Anthony Corso | Stratford Court
The Del Mar City Council recently requested city staff to submit an application to the Arbor Day Foundation allowing Del Mar to officially become a “Tree City USA.” In so doing the City would join 3,400 other communities that currently hold the title and meet requirements for such designations including: maintaining a tree board or department and granting it the responsibility for writing and implementing an “Urban Forest Plan”; adopting a community tree ordinance: budgeting at least $2.00 per capita on urban forestry and proclaiming and celebrating an Arbor Day as a means of educating the public regarding the value and contribution of trees to environmental quality.
The term “Urban Forest” refers collectively to all trees growing in a community which are both publically and privately owned. Concern for the well-being of such “greenery” has engendered numerous studies and programs meant to protect, maintain and enhance tree life. The national movement referred to as “Tree City USA” has risen out of publically recognized factors threatening trees as well as an awakened understanding of the benefits they offer. The oft-cited threats include: insects and diseases, wildfires, invasive plants, climate change, air pollution and lack of adequate management.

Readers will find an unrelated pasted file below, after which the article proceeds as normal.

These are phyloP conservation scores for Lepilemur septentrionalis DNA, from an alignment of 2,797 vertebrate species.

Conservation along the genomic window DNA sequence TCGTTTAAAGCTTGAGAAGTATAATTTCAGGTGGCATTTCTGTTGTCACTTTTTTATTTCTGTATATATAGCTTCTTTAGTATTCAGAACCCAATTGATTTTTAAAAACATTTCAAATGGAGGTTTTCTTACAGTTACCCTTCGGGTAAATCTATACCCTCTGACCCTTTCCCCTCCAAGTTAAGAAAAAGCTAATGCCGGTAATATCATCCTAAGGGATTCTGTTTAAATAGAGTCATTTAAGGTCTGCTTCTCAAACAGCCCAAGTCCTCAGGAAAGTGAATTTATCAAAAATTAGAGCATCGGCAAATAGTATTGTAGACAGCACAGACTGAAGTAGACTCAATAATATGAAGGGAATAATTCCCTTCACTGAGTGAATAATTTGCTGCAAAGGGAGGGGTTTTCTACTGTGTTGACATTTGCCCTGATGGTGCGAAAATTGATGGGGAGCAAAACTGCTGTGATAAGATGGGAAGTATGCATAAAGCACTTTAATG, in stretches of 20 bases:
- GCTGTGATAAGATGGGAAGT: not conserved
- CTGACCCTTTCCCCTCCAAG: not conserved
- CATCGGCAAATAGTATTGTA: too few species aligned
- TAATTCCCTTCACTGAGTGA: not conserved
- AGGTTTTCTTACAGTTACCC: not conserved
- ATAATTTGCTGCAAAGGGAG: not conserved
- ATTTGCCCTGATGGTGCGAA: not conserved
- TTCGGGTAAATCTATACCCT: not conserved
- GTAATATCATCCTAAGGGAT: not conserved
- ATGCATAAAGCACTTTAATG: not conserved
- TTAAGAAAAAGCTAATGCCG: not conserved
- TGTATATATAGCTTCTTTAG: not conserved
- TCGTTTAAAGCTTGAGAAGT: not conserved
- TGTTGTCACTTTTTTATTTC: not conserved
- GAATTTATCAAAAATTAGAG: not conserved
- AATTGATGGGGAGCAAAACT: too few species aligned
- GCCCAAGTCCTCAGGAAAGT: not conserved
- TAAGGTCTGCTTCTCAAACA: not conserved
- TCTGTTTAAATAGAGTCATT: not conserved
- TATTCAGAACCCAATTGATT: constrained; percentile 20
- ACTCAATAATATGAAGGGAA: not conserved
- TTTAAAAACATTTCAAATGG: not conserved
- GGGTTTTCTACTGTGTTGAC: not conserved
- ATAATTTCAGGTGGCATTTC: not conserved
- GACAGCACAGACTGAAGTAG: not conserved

On a positive note the benefits of an urban forest encompass: reducing energy use and the provision of thermal comfort by providing cover and shade; improving air quality by lowering air temperatures and reducing air pollution; affecting climate change by storing carbon emissions within tree tissues; improving water quality by intercepting and removing the flow of harmful substances; significantly reducing noise with proper planting design; creating and enhancing animal and plant habitats; and remediation of contaminated soils and landfills by absorbing, transforming of contaminant. Most noteworthy, there is considerable evidence that urban forests contribute to the economic vitality and character of a city and promote residents’ health and well-being.
Some Californian communities have become formidable advocates of the values and standards of Tree City USA and have gone so far as to identify large parcels of vacant land as potential sites for future urban forests.
Perhaps the goal for such activities might be to create a “City within a Forest.”